Does Lowes Allow Dogs? Lowes Pet Policy is Confusing
As a dog owner, you may be used to leaving your dogs tethered up outside when going shopping. However, some stores are dog friendly and Lowes is widely believed to be one of these stores. But the reality is quite complicated.
The official Lowes policy states: “From 2012 the Lowes pet policy changed. Dogs are allowed in Lowes providing they are genuine service dogs only, leashed, kept under control, and cleaned up afterward.”
However, many Lowes stores have a relaxed attitude towards customers who bring their dogs into stores and very rarely ask for documentation that your dog is, in fact, a service dog. This has led to many instances where people have seen dogs wandering the aisles of Lowes who are clearly not service dogs.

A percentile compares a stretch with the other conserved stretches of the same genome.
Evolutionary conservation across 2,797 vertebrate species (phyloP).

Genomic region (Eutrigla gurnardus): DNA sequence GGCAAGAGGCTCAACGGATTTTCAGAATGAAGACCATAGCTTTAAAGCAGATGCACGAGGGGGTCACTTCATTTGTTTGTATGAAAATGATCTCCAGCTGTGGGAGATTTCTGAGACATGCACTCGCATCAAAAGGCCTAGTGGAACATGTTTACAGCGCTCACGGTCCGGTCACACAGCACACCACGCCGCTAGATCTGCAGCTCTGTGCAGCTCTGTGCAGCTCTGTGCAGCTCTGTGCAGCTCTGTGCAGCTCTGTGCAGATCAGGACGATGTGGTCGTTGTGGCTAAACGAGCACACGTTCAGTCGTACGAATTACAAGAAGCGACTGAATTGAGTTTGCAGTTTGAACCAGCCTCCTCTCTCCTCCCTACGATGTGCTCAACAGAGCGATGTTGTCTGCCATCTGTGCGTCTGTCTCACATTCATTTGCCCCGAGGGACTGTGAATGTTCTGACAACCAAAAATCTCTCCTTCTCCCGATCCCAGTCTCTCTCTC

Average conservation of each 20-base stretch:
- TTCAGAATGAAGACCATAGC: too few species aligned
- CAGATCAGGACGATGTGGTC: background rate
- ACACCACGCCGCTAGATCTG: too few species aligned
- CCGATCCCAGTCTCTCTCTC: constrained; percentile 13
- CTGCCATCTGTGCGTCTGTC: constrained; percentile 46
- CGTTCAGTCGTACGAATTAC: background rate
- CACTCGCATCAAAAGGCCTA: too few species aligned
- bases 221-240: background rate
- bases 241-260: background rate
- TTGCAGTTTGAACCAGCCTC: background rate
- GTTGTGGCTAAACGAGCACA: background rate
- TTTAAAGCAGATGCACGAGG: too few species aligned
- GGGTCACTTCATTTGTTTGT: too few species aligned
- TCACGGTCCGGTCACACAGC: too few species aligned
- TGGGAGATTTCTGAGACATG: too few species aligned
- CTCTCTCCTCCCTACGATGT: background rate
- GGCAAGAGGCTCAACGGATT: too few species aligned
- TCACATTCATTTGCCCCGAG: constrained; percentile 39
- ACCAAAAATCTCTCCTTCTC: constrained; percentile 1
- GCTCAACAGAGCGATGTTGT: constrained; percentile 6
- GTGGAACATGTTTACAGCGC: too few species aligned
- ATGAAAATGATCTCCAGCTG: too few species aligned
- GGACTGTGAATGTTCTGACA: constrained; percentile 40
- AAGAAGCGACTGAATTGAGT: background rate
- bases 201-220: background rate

How is Lowes’s pet policy enforced?
The short answer is that it is often not, and the confusion only intensifies as the policy can be applied differently from store to store.
Some stores only ask dogs to leave if they are behaving badly. Meanwhile, some employees have reported that their managers have told them not to ask if customers who come into the store with dogs have identification to prove their dogs are service dogs as it can be too much hassle.
And in some cases, Lowes employees even carry doggie treats around anticipating canine customers!
Is Lowes pet-friendly?
Not all Lowes stores are so pet-friendly as to have their employees handing out doggie treats, however. Truthfully, it is hard to know what Lowes stores are more dog-friendly than others.